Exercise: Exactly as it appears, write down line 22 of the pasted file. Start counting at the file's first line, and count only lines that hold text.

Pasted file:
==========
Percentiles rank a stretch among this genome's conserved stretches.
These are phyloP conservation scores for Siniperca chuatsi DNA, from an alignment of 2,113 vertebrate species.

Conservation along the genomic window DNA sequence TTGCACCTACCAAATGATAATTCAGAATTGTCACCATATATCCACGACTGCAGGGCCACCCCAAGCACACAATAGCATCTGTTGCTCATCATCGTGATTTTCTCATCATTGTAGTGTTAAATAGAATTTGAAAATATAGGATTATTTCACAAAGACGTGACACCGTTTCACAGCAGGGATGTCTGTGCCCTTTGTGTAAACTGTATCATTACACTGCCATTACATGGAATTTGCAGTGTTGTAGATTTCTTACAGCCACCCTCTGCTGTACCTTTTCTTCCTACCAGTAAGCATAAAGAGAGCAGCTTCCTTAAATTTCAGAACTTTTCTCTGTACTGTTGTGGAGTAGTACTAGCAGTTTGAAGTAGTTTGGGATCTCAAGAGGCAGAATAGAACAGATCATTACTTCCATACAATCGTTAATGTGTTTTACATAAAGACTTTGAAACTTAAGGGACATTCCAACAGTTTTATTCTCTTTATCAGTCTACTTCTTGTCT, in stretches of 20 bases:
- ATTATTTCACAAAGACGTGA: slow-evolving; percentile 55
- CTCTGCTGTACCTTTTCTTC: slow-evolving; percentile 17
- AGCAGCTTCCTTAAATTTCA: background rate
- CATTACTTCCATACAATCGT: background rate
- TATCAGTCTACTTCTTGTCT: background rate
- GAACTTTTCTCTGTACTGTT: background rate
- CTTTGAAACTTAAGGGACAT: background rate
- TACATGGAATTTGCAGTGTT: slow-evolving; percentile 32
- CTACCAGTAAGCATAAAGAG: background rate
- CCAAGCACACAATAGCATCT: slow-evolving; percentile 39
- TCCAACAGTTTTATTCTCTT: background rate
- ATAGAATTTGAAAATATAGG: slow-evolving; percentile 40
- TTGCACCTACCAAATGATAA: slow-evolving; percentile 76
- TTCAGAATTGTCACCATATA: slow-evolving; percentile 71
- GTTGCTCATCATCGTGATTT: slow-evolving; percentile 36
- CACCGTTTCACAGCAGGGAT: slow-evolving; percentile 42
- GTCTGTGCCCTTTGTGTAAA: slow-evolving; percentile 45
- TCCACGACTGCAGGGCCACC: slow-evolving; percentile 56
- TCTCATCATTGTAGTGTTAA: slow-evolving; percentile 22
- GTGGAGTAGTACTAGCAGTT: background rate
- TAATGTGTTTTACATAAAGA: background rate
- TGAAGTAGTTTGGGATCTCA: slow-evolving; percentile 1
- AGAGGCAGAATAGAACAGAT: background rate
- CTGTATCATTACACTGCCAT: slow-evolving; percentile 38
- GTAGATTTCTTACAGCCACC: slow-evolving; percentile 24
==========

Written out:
- TCTCATCATTGTAGTGTTAA: slow-evolving; percentile 22